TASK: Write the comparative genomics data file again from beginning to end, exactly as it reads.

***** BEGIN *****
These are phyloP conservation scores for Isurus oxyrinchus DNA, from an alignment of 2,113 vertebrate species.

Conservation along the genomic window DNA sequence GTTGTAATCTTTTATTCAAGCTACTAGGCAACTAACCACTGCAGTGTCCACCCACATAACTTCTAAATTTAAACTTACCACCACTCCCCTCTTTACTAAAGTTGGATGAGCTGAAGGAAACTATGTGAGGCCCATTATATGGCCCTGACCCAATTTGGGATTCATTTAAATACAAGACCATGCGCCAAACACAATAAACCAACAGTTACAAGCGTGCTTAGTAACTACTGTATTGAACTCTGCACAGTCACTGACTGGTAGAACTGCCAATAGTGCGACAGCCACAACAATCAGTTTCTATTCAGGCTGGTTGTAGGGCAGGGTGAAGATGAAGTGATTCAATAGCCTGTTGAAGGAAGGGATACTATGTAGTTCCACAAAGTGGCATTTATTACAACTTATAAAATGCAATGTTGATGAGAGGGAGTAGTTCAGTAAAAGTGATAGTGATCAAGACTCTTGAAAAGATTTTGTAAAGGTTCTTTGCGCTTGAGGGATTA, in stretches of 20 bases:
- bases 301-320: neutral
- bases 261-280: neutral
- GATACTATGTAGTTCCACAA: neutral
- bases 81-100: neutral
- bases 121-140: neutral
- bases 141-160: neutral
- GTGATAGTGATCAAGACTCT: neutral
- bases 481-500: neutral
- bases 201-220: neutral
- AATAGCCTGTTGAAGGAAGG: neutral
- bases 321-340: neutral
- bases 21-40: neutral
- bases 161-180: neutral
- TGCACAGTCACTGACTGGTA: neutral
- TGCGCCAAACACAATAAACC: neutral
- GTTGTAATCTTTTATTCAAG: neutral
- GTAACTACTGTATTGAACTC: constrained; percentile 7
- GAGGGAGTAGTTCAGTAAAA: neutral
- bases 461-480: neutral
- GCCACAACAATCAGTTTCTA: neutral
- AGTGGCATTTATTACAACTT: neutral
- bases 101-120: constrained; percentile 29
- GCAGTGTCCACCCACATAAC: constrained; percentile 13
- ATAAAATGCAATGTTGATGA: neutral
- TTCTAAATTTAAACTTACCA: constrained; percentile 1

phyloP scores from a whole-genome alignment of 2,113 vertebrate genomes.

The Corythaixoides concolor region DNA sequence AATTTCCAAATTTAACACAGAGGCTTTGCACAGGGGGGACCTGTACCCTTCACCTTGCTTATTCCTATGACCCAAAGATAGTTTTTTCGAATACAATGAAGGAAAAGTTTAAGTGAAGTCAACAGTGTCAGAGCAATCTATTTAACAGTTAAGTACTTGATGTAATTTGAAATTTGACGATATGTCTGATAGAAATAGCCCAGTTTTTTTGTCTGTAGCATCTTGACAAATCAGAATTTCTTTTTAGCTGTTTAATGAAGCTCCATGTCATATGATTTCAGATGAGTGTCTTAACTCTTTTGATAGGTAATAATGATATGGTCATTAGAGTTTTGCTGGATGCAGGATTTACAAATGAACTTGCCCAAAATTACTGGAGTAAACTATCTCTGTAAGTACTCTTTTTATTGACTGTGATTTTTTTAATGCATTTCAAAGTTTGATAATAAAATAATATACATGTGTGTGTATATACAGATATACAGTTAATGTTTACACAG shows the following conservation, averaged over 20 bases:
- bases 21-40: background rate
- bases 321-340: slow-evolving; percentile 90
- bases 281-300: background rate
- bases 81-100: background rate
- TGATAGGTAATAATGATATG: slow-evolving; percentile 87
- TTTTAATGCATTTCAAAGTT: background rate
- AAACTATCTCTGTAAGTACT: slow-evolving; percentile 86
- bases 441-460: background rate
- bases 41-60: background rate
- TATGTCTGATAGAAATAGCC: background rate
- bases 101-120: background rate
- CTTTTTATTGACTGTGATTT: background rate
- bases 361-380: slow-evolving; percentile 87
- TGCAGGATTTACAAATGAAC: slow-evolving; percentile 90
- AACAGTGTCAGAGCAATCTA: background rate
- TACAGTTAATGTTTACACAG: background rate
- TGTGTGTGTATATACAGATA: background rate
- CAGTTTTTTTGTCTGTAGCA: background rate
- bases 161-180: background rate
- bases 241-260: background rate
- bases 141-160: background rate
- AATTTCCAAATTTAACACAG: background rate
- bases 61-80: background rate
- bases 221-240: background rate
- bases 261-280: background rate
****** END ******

These are phyloP conservation scores for Isurus oxyrinchus DNA, from an alignment of 2,113 vertebrate species.

Conservation along the genomic window DNA sequence GTTGTAATCTTTTATTCAAGCTACTAGGCAACTAACCACTGCAGTGTCCACCCACATAACTTCTAAATTTAAACTTACCACCACTCCCCTCTTTACTAAAGTTGGATGAGCTGAAGGAAACTATGTGAGGCCCATTATATGGCCCTGACCCAATTTGGGATTCATTTAAATACAAGACCATGCGCCAAACACAATAAACCAACAGTTACAAGCGTGCTTAGTAACTACTGTATTGAACTCTGCACAGTCACTGACTGGTAGAACTGCCAATAGTGCGACAGCCACAACAATCAGTTTCTATTCAGGCTGGTTGTAGGGCAGGGTGAAGATGAAGTGATTCAATAGCCTGTTGAAGGAAGGGATACTATGTAGTTCCACAAAGTGGCATTTATTACAACTTATAAAATGCAATGTTGATGAGAGGGAGTAGTTCAGTAAAAGTGATAGTGATCAAGACTCTTGAAAAGATTTTGTAAAGGTTCTTTGCGCTTGAGGGATTA, in stretches of 20 bases:
- bases 301-320: neutral
- bases 261-280: neutral
- GATACTATGTAGTTCCACAA: neutral
- bases 81-100: neutral
- bases 121-140: neutral
- bases 141-160: neutral
- GTGATAGTGATCAAGACTCT: neutral
- bases 481-500: neutral
- bases 201-220: neutral
- AATAGCCTGTTGAAGGAAGG: neutral
- bases 321-340: neutral
- bases 21-40: neutral
- bases 161-180: neutral
- TGCACAGTCACTGACTGGTA: neutral
- TGCGCCAAACACAATAAACC: neutral
- GTTGTAATCTTTTATTCAAG: neutral
- GTAACTACTGTATTGAACTC: constrained; percentile 7
- GAGGGAGTAGTTCAGTAAAA: neutral
- bases 461-480: neutral
- GCCACAACAATCAGTTTCTA: neutral
- AGTGGCATTTATTACAACTT: neutral
- bases 101-120: constrained; percentile 29
- GCAGTGTCCACCCACATAAC: constrained; percentile 13
- ATAAAATGCAATGTTGATGA: neutral
- TTCTAAATTTAAACTTACCA: constrained; percentile 1

phyloP scores from a whole-genome alignment of 2,113 vertebrate genomes.

The Corythaixoides concolor region DNA sequence AATTTCCAAATTTAACACAGAGGCTTTGCACAGGGGGGACCTGTACCCTTCACCTTGCTTATTCCTATGACCCAAAGATAGTTTTTTCGAATACAATGAAGGAAAAGTTTAAGTGAAGTCAACAGTGTCAGAGCAATCTATTTAACAGTTAAGTACTTGATGTAATTTGAAATTTGACGATATGTCTGATAGAAATAGCCCAGTTTTTTTGTCTGTAGCATCTTGACAAATCAGAATTTCTTTTTAGCTGTTTAATGAAGCTCCATGTCATATGATTTCAGATGAGTGTCTTAACTCTTTTGATAGGTAATAATGATATGGTCATTAGAGTTTTGCTGGATGCAGGATTTACAAATGAACTTGCCCAAAATTACTGGAGTAAACTATCTCTGTAAGTACTCTTTTTATTGACTGTGATTTTTTTAATGCATTTCAAAGTTTGATAATAAAATAATATACATGTGTGTGTATATACAGATATACAGTTAATGTTTACACAG shows the following conservation, averaged over 20 bases:
- bases 21-40: background rate
- bases 321-340: slow-evolving; percentile 90
- bases 281-300: background rate
- bases 81-100: background rate
- TGATAGGTAATAATGATATG: slow-evolving; percentile 87
- TTTTAATGCATTTCAAAGTT: background rate
- AAACTATCTCTGTAAGTACT: slow-evolving; percentile 86
- bases 441-460: background rate
- bases 41-60: background rate
- TATGTCTGATAGAAATAGCC: background rate
- bases 101-120: background rate
- CTTTTTATTGACTGTGATTT: background rate
- bases 361-380: slow-evolving; percentile 87
- TGCAGGATTTACAAATGAAC: slow-evolving; percentile 90
- AACAGTGTCAGAGCAATCTA: background rate
- TACAGTTAATGTTTACACAG: background rate
- TGTGTGTGTATATACAGATA: background rate
- CAGTTTTTTTGTCTGTAGCA: background rate
- bases 161-180: background rate
- bases 241-260: background rate
- bases 141-160: background rate
- AATTTCCAAATTTAACACAG: background rate
- bases 61-80: background rate
- bases 221-240: background rate
- bases 261-280: background rate